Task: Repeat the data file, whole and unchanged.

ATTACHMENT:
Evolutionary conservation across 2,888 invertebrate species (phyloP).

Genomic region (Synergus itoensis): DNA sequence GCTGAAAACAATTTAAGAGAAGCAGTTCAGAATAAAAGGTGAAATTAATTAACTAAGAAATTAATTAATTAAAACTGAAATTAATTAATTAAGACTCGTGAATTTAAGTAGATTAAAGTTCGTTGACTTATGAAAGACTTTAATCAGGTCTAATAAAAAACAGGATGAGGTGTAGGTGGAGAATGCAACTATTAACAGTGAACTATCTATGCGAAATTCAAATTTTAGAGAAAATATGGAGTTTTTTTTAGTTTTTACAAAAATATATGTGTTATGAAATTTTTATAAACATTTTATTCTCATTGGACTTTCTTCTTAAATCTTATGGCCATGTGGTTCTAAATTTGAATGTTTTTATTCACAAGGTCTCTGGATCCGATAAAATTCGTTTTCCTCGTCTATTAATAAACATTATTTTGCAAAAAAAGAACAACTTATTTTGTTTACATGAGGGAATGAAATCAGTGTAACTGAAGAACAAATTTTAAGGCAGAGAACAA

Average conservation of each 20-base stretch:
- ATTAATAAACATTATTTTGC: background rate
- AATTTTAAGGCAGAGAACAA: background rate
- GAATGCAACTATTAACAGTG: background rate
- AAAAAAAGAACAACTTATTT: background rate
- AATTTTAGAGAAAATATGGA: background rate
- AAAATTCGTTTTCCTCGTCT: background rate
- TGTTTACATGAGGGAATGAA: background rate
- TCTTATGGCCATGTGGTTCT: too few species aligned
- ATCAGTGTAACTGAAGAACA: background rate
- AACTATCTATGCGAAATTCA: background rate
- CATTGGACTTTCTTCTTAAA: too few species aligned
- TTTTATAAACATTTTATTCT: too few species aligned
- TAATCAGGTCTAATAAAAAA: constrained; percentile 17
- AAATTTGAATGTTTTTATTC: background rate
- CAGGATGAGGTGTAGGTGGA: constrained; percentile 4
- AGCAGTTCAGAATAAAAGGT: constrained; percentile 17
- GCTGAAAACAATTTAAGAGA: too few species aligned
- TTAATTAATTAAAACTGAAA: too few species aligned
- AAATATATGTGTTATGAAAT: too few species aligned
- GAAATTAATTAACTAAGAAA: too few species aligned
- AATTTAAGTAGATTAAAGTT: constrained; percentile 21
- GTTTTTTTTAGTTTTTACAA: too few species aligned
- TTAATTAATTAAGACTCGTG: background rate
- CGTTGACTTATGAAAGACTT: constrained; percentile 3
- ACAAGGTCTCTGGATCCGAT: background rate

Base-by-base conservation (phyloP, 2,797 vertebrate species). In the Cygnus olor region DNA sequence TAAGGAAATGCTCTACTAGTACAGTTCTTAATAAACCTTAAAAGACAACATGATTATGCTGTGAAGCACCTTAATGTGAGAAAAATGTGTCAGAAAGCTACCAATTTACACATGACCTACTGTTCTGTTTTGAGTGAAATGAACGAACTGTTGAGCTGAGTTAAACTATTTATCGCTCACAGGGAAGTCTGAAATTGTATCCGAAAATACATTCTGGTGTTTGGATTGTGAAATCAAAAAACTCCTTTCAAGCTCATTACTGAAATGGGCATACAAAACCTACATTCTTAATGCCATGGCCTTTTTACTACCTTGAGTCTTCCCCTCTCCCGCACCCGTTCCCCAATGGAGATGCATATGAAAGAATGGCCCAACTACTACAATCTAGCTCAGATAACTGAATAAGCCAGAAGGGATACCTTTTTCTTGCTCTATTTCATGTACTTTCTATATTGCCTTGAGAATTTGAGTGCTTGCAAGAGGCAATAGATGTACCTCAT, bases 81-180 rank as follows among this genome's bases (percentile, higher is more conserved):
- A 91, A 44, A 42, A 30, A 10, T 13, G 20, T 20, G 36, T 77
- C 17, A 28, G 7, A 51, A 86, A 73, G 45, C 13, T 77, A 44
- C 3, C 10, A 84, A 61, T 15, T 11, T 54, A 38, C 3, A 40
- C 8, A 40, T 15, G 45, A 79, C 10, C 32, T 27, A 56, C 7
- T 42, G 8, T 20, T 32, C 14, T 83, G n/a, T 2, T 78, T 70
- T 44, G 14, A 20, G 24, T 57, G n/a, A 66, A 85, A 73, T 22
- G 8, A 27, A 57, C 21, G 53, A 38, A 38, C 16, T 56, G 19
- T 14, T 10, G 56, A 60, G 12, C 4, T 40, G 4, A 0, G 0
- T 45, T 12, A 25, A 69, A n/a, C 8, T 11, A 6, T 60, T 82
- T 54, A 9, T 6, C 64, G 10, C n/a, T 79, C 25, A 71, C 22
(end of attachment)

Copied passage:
Evolutionary conservation across 2,888 invertebrate species (phyloP).

Genomic region (Synergus itoensis): DNA sequence GCTGAAAACAATTTAAGAGAAGCAGTTCAGAATAAAAGGTGAAATTAATTAACTAAGAAATTAATTAATTAAAACTGAAATTAATTAATTAAGACTCGTGAATTTAAGTAGATTAAAGTTCGTTGACTTATGAAAGACTTTAATCAGGTCTAATAAAAAACAGGATGAGGTGTAGGTGGAGAATGCAACTATTAACAGTGAACTATCTATGCGAAATTCAAATTTTAGAGAAAATATGGAGTTTTTTTTAGTTTTTACAAAAATATATGTGTTATGAAATTTTTATAAACATTTTATTCTCATTGGACTTTCTTCTTAAATCTTATGGCCATGTGGTTCTAAATTTGAATGTTTTTATTCACAAGGTCTCTGGATCCGATAAAATTCGTTTTCCTCGTCTATTAATAAACATTATTTTGCAAAAAAAGAACAACTTATTTTGTTTACATGAGGGAATGAAATCAGTGTAACTGAAGAACAAATTTTAAGGCAGAGAACAA

Average conservation of each 20-base stretch:
- ATTAATAAACATTATTTTGC: background rate
- AATTTTAAGGCAGAGAACAA: background rate
- GAATGCAACTATTAACAGTG: background rate
- AAAAAAAGAACAACTTATTT: background rate
- AATTTTAGAGAAAATATGGA: background rate
- AAAATTCGTTTTCCTCGTCT: background rate
- TGTTTACATGAGGGAATGAA: background rate
- TCTTATGGCCATGTGGTTCT: too few species aligned
- ATCAGTGTAACTGAAGAACA: background rate
- AACTATCTATGCGAAATTCA: background rate
- CATTGGACTTTCTTCTTAAA: too few species aligned
- TTTTATAAACATTTTATTCT: too few species aligned
- TAATCAGGTCTAATAAAAAA: constrained; percentile 17
- AAATTTGAATGTTTTTATTC: background rate
- CAGGATGAGGTGTAGGTGGA: constrained; percentile 4
- AGCAGTTCAGAATAAAAGGT: constrained; percentile 17
- GCTGAAAACAATTTAAGAGA: too few species aligned
- TTAATTAATTAAAACTGAAA: too few species aligned
- AAATATATGTGTTATGAAAT: too few species aligned
- GAAATTAATTAACTAAGAAA: too few species aligned
- AATTTAAGTAGATTAAAGTT: constrained; percentile 21
- GTTTTTTTTAGTTTTTACAA: too few species aligned
- TTAATTAATTAAGACTCGTG: background rate
- CGTTGACTTATGAAAGACTT: constrained; percentile 3
- ACAAGGTCTCTGGATCCGAT: background rate

Base-by-base conservation (phyloP, 2,797 vertebrate species). In the Cygnus olor region DNA sequence TAAGGAAATGCTCTACTAGTACAGTTCTTAATAAACCTTAAAAGACAACATGATTATGCTGTGAAGCACCTTAATGTGAGAAAAATGTGTCAGAAAGCTACCAATTTACACATGACCTACTGTTCTGTTTTGAGTGAAATGAACGAACTGTTGAGCTGAGTTAAACTATTTATCGCTCACAGGGAAGTCTGAAATTGTATCCGAAAATACATTCTGGTGTTTGGATTGTGAAATCAAAAAACTCCTTTCAAGCTCATTACTGAAATGGGCATACAAAACCTACATTCTTAATGCCATGGCCTTTTTACTACCTTGAGTCTTCCCCTCTCCCGCACCCGTTCCCCAATGGAGATGCATATGAAAGAATGGCCCAACTACTACAATCTAGCTCAGATAACTGAATAAGCCAGAAGGGATACCTTTTTCTTGCTCTATTTCATGTACTTTCTATATTGCCTTGAGAATTTGAGTGCTTGCAAGAGGCAATAGATGTACCTCAT, bases 81-180 rank as follows among this genome's bases (percentile, higher is more conserved):
- A 91, A 44, A 42, A 30, A 10, T 13, G 20, T 20, G 36, T 77
- C 17, A 28, G 7, A 51, A 86, A 73, G 45, C 13, T 77, A 44
- C 3, C 10, A 84, A 61, T 15, T 11, T 54, A 38, C 3, A 40
- C 8, A 40, T 15, G 45, A 79, C 10, C 32, T 27, A 56, C 7
- T 42, G 8, T 20, T 32, C 14, T 83, G n/a, T 2, T 78, T 70
- T 44, G 14, A 20, G 24, T 57, G n/a, A 66, A 85, A 73, T 22
- G 8, A 27, A 57, C 21, G 53, A 38, A 38, C 16, T 56, G 19
- T 14, T 10, G 56, A 60, G 12, C 4, T 40, G 4, A 0, G 0
- T 45, T 12, A 25, A 69, A n/a, C 8, T 11, A 6, T 60, T 82
- T 54, A 9, T 6, C 64, G 10, C n/a, T 79, C 25, A 71, C 22